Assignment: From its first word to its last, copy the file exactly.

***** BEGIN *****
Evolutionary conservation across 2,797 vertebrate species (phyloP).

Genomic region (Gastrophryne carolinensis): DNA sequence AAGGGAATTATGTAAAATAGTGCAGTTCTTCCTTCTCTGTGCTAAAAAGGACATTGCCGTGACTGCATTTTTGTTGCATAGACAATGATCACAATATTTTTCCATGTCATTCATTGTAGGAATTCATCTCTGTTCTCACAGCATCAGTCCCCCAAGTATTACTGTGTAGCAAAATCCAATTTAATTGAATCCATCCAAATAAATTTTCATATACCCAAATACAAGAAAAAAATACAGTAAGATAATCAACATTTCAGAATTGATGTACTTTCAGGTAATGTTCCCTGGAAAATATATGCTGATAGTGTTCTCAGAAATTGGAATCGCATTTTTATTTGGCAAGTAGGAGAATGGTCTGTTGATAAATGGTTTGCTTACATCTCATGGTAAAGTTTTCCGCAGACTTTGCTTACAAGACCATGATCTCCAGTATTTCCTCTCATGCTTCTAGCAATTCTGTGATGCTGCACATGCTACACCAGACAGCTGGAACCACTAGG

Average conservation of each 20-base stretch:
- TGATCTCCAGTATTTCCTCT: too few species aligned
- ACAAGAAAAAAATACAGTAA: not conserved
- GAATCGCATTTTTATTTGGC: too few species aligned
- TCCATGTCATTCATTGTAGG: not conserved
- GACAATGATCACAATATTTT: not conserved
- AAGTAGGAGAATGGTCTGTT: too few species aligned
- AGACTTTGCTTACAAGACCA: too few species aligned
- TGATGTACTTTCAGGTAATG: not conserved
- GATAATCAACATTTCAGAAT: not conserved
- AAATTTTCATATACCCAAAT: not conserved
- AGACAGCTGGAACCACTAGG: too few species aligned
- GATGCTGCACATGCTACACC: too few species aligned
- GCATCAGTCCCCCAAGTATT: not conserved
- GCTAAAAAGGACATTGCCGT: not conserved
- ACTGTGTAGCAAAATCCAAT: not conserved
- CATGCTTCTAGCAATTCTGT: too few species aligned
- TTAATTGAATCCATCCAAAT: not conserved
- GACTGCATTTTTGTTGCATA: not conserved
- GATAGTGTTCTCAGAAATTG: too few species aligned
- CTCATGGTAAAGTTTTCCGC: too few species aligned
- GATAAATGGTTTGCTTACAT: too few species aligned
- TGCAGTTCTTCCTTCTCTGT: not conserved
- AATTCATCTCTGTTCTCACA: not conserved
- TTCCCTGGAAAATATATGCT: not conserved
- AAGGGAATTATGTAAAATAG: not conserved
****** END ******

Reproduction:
Evolutionary conservation across 2,797 vertebrate species (phyloP).

Genomic region (Gastrophryne carolinensis): DNA sequence AAGGGAATTATGTAAAATAGTGCAGTTCTTCCTTCTCTGTGCTAAAAAGGACATTGCCGTGACTGCATTTTTGTTGCATAGACAATGATCACAATATTTTTCCATGTCATTCATTGTAGGAATTCATCTCTGTTCTCACAGCATCAGTCCCCCAAGTATTACTGTGTAGCAAAATCCAATTTAATTGAATCCATCCAAATAAATTTTCATATACCCAAATACAAGAAAAAAATACAGTAAGATAATCAACATTTCAGAATTGATGTACTTTCAGGTAATGTTCCCTGGAAAATATATGCTGATAGTGTTCTCAGAAATTGGAATCGCATTTTTATTTGGCAAGTAGGAGAATGGTCTGTTGATAAATGGTTTGCTTACATCTCATGGTAAAGTTTTCCGCAGACTTTGCTTACAAGACCATGATCTCCAGTATTTCCTCTCATGCTTCTAGCAATTCTGTGATGCTGCACATGCTACACCAGACAGCTGGAACCACTAGG

Average conservation of each 20-base stretch:
- TGATCTCCAGTATTTCCTCT: too few species aligned
- ACAAGAAAAAAATACAGTAA: not conserved
- GAATCGCATTTTTATTTGGC: too few species aligned
- TCCATGTCATTCATTGTAGG: not conserved
- GACAATGATCACAATATTTT: not conserved
- AAGTAGGAGAATGGTCTGTT: too few species aligned
- AGACTTTGCTTACAAGACCA: too few species aligned
- TGATGTACTTTCAGGTAATG: not conserved
- GATAATCAACATTTCAGAAT: not conserved
- AAATTTTCATATACCCAAAT: not conserved
- AGACAGCTGGAACCACTAGG: too few species aligned
- GATGCTGCACATGCTACACC: too few species aligned
- GCATCAGTCCCCCAAGTATT: not conserved
- GCTAAAAAGGACATTGCCGT: not conserved
- ACTGTGTAGCAAAATCCAAT: not conserved
- CATGCTTCTAGCAATTCTGT: too few species aligned
- TTAATTGAATCCATCCAAAT: not conserved
- GACTGCATTTTTGTTGCATA: not conserved
- GATAGTGTTCTCAGAAATTG: too few species aligned
- CTCATGGTAAAGTTTTCCGC: too few species aligned
- GATAAATGGTTTGCTTACAT: too few species aligned
- TGCAGTTCTTCCTTCTCTGT: not conserved
- AATTCATCTCTGTTCTCACA: not conserved
- TTCCCTGGAAAATATATGCT: not conserved
- AAGGGAATTATGTAAAATAG: not conserved